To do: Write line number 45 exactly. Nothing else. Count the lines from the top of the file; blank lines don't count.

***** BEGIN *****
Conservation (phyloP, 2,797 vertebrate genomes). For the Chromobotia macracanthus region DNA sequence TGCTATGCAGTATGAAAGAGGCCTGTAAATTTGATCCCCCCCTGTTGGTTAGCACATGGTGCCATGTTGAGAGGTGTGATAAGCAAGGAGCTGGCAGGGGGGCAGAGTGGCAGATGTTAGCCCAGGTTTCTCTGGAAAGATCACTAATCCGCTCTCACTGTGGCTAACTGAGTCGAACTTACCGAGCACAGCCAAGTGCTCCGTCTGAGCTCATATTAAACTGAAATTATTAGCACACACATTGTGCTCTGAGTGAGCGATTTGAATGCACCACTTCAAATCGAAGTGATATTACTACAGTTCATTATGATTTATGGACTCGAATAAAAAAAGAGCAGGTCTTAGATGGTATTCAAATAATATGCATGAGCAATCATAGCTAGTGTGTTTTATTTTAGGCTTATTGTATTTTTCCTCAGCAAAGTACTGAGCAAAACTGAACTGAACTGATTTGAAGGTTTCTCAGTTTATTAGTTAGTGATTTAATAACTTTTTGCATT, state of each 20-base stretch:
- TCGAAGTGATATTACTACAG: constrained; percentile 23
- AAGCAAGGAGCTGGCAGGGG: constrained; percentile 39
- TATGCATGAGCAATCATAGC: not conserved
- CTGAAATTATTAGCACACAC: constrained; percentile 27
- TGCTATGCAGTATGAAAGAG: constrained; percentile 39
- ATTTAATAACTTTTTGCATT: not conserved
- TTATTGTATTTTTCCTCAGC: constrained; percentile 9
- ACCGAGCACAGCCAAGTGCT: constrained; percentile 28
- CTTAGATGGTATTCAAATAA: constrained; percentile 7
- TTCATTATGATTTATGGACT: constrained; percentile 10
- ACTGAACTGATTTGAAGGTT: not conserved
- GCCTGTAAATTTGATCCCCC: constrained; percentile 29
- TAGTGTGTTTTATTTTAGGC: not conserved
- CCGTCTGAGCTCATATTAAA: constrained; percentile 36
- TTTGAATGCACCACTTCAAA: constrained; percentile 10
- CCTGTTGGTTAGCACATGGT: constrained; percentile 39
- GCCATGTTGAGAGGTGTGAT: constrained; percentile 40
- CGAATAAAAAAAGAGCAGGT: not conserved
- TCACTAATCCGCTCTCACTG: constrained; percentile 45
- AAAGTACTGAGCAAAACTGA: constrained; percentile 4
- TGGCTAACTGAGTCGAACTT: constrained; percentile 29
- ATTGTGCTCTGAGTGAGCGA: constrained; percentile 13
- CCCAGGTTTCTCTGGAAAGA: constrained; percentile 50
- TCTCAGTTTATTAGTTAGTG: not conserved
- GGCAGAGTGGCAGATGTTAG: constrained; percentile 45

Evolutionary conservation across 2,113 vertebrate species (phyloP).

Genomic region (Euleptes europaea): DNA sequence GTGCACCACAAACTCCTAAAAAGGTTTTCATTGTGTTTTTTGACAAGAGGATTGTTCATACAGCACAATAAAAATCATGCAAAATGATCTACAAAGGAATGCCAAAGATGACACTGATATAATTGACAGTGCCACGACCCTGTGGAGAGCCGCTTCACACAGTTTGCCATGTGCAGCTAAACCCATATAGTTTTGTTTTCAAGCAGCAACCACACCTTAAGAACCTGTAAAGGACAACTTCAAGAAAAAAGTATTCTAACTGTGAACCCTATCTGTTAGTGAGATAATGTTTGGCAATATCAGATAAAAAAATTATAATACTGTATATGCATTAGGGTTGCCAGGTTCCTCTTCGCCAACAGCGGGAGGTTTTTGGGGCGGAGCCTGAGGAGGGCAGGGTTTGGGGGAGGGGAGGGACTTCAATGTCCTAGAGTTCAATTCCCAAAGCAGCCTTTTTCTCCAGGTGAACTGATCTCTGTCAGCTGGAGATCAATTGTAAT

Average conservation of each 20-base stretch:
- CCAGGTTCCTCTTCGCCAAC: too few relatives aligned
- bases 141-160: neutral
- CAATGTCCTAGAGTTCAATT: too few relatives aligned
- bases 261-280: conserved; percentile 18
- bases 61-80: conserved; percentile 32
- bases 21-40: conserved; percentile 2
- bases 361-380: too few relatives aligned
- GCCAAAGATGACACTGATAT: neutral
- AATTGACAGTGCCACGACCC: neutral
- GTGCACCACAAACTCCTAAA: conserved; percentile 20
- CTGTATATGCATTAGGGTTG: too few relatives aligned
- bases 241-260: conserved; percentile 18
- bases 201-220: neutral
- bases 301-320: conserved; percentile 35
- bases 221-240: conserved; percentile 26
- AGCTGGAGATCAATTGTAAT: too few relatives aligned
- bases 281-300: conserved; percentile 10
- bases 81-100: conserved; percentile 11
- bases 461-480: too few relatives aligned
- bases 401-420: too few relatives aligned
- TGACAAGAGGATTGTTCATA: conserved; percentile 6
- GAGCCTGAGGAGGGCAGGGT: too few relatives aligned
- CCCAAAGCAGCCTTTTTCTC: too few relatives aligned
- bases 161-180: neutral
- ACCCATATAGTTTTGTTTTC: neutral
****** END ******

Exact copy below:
- AGCTGGAGATCAATTGTAAT: too few relatives aligned